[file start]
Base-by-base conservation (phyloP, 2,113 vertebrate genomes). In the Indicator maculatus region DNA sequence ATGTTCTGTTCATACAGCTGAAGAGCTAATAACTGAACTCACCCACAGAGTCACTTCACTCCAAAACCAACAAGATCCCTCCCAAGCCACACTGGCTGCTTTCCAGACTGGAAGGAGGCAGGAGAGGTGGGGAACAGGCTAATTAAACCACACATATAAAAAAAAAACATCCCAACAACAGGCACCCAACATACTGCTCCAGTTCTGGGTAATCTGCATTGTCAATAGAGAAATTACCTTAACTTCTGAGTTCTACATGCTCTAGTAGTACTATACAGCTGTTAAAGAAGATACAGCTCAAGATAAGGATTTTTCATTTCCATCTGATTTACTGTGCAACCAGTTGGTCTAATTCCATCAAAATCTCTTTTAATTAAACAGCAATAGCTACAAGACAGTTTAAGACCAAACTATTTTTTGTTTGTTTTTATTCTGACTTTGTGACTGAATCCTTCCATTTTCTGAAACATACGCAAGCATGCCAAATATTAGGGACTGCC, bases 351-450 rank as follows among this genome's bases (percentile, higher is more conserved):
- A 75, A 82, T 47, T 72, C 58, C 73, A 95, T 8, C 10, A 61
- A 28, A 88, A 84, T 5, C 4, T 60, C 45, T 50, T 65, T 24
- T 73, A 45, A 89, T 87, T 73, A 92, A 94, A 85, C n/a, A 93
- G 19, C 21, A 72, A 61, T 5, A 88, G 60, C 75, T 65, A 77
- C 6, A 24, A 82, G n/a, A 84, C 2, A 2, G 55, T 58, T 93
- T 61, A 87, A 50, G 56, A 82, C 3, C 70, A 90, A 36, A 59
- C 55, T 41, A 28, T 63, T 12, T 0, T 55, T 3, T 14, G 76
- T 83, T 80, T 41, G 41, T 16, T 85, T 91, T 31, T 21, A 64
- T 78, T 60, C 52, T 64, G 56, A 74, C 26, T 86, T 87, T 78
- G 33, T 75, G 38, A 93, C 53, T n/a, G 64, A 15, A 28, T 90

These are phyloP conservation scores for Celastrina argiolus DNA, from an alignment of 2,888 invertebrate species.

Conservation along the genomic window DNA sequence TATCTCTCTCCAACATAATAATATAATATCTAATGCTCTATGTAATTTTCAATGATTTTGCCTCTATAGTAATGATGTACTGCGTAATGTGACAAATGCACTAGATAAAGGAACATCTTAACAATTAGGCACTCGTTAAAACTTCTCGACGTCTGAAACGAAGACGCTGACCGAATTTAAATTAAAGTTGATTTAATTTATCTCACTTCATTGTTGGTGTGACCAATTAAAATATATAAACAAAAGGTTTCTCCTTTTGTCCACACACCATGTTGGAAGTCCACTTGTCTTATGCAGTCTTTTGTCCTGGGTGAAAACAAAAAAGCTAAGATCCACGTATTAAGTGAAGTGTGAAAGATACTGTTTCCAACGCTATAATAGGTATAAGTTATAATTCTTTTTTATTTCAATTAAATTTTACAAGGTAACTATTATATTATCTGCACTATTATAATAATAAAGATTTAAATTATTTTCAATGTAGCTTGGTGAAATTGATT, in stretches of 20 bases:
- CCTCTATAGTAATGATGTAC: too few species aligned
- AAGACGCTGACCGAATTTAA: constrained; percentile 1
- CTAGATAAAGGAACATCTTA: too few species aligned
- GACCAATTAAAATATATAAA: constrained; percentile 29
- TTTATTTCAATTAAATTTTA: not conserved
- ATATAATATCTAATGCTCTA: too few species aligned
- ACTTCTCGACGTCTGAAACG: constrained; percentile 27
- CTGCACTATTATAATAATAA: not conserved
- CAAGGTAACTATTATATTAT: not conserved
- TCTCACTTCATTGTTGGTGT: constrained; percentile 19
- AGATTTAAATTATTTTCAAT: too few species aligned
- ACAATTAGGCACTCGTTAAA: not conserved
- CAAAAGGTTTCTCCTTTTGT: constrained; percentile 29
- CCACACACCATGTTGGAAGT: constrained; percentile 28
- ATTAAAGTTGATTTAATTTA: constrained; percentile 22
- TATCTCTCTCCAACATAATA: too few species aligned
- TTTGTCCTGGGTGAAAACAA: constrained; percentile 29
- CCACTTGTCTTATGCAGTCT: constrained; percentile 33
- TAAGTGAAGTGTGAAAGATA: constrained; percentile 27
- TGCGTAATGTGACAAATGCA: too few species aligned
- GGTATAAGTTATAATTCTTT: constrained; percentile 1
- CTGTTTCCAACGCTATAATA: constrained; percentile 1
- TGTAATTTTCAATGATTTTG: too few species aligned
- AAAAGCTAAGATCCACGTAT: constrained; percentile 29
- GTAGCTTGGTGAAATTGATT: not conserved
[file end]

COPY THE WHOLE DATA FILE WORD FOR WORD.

Base-by-base conservation (phyloP, 2,113 vertebrate genomes). In the Indicator maculatus region DNA sequence ATGTTCTGTTCATACAGCTGAAGAGCTAATAACTGAACTCACCCACAGAGTCACTTCACTCCAAAACCAACAAGATCCCTCCCAAGCCACACTGGCTGCTTTCCAGACTGGAAGGAGGCAGGAGAGGTGGGGAACAGGCTAATTAAACCACACATATAAAAAAAAAACATCCCAACAACAGGCACCCAACATACTGCTCCAGTTCTGGGTAATCTGCATTGTCAATAGAGAAATTACCTTAACTTCTGAGTTCTACATGCTCTAGTAGTACTATACAGCTGTTAAAGAAGATACAGCTCAAGATAAGGATTTTTCATTTCCATCTGATTTACTGTGCAACCAGTTGGTCTAATTCCATCAAAATCTCTTTTAATTAAACAGCAATAGCTACAAGACAGTTTAAGACCAAACTATTTTTTGTTTGTTTTTATTCTGACTTTGTGACTGAATCCTTCCATTTTCTGAAACATACGCAAGCATGCCAAATATTAGGGACTGCC, bases 351-450 rank as follows among this genome's bases (percentile, higher is more conserved):
- A 75, A 82, T 47, T 72, C 58, C 73, A 95, T 8, C 10, A 61
- A 28, A 88, A 84, T 5, C 4, T 60, C 45, T 50, T 65, T 24
- T 73, A 45, A 89, T 87, T 73, A 92, A 94, A 85, C n/a, A 93
- G 19, C 21, A 72, A 61, T 5, A 88, G 60, C 75, T 65, A 77
- C 6, A 24, A 82, G n/a, A 84, C 2, A 2, G 55, T 58, T 93
- T 61, A 87, A 50, G 56, A 82, C 3, C 70, A 90, A 36, A 59
- C 55, T 41, A 28, T 63, T 12, T 0, T 55, T 3, T 14, G 76
- T 83, T 80, T 41, G 41, T 16, T 85, T 91, T 31, T 21, A 64
- T 78, T 60, C 52, T 64, G 56, A 74, C 26, T 86, T 87, T 78
- G 33, T 75, G 38, A 93, C 53, T n/a, G 64, A 15, A 28, T 90

These are phyloP conservation scores for Celastrina argiolus DNA, from an alignment of 2,888 invertebrate species.

Conservation along the genomic window DNA sequence TATCTCTCTCCAACATAATAATATAATATCTAATGCTCTATGTAATTTTCAATGATTTTGCCTCTATAGTAATGATGTACTGCGTAATGTGACAAATGCACTAGATAAAGGAACATCTTAACAATTAGGCACTCGTTAAAACTTCTCGACGTCTGAAACGAAGACGCTGACCGAATTTAAATTAAAGTTGATTTAATTTATCTCACTTCATTGTTGGTGTGACCAATTAAAATATATAAACAAAAGGTTTCTCCTTTTGTCCACACACCATGTTGGAAGTCCACTTGTCTTATGCAGTCTTTTGTCCTGGGTGAAAACAAAAAAGCTAAGATCCACGTATTAAGTGAAGTGTGAAAGATACTGTTTCCAACGCTATAATAGGTATAAGTTATAATTCTTTTTTATTTCAATTAAATTTTACAAGGTAACTATTATATTATCTGCACTATTATAATAATAAAGATTTAAATTATTTTCAATGTAGCTTGGTGAAATTGATT, in stretches of 20 bases:
- CCTCTATAGTAATGATGTAC: too few species aligned
- AAGACGCTGACCGAATTTAA: constrained; percentile 1
- CTAGATAAAGGAACATCTTA: too few species aligned
- GACCAATTAAAATATATAAA: constrained; percentile 29
- TTTATTTCAATTAAATTTTA: not conserved
- ATATAATATCTAATGCTCTA: too few species aligned
- ACTTCTCGACGTCTGAAACG: constrained; percentile 27
- CTGCACTATTATAATAATAA: not conserved
- CAAGGTAACTATTATATTAT: not conserved
- TCTCACTTCATTGTTGGTGT: constrained; percentile 19
- AGATTTAAATTATTTTCAAT: too few species aligned
- ACAATTAGGCACTCGTTAAA: not conserved
- CAAAAGGTTTCTCCTTTTGT: constrained; percentile 29
- CCACACACCATGTTGGAAGT: constrained; percentile 28
- ATTAAAGTTGATTTAATTTA: constrained; percentile 22
- TATCTCTCTCCAACATAATA: too few species aligned
- TTTGTCCTGGGTGAAAACAA: constrained; percentile 29
- CCACTTGTCTTATGCAGTCT: constrained; percentile 33
- TAAGTGAAGTGTGAAAGATA: constrained; percentile 27
- TGCGTAATGTGACAAATGCA: too few species aligned
- GGTATAAGTTATAATTCTTT: constrained; percentile 1
- CTGTTTCCAACGCTATAATA: constrained; percentile 1
- TGTAATTTTCAATGATTTTG: too few species aligned
- AAAAGCTAAGATCCACGTAT: constrained; percentile 29
- GTAGCTTGGTGAAATTGATT: not conserved